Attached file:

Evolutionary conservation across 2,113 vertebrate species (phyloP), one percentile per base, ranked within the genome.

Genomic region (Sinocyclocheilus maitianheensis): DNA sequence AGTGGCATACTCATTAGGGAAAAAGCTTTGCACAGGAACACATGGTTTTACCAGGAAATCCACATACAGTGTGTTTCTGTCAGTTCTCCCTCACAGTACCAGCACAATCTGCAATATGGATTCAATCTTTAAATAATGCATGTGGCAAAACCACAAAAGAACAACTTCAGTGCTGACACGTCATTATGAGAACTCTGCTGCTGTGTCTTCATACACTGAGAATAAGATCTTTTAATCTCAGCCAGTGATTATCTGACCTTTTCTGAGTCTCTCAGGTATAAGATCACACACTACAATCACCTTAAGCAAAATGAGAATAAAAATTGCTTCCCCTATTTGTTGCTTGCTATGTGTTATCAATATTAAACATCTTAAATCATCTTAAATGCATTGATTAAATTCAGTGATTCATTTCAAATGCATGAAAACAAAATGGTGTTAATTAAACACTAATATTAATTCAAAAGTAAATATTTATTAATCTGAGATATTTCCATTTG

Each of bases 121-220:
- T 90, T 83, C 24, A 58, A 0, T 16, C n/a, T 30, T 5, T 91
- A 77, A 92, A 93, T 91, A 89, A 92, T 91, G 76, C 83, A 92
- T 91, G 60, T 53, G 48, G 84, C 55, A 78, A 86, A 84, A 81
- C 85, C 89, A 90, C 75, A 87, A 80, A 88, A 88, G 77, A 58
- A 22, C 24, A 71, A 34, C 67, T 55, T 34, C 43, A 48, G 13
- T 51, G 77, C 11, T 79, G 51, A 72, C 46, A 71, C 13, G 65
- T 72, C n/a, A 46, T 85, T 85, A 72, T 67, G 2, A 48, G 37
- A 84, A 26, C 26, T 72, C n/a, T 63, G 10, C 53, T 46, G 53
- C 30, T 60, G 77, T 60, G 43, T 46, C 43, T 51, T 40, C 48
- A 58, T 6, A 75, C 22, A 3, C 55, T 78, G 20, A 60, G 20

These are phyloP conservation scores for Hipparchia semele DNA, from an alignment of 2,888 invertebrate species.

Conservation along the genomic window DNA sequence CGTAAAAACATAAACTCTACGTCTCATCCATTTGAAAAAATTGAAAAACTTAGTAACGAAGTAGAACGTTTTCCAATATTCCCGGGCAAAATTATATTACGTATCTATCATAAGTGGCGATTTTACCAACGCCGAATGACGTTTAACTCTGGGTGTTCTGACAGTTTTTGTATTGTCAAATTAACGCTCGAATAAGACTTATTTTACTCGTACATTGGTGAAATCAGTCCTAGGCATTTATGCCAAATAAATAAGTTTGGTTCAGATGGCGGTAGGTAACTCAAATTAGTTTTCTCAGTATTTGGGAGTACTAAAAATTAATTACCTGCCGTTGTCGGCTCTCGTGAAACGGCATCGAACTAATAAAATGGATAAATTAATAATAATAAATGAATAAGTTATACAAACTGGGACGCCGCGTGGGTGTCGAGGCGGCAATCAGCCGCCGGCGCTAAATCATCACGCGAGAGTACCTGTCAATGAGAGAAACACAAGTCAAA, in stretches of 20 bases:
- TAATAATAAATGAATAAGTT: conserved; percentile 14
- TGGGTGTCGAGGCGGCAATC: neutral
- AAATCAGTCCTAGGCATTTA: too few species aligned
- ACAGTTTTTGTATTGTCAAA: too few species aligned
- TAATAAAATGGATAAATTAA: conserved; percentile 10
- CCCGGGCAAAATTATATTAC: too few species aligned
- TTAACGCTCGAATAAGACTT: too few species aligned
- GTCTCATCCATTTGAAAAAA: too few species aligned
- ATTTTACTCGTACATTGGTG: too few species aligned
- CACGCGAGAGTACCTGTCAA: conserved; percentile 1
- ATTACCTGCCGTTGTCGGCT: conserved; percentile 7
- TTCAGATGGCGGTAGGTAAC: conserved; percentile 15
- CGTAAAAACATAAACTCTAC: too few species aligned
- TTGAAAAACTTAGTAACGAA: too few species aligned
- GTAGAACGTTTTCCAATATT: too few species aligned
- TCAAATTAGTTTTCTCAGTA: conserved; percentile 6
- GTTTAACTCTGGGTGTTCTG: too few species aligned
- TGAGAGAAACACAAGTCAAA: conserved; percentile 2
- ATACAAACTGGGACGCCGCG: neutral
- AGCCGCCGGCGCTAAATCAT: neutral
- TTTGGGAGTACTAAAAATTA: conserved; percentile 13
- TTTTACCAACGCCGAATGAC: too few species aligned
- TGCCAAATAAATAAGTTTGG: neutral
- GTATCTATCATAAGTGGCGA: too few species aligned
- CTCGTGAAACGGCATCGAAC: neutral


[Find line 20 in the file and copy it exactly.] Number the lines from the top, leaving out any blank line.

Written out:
- TAATAAAATGGATAAATTAA: conserved; percentile 10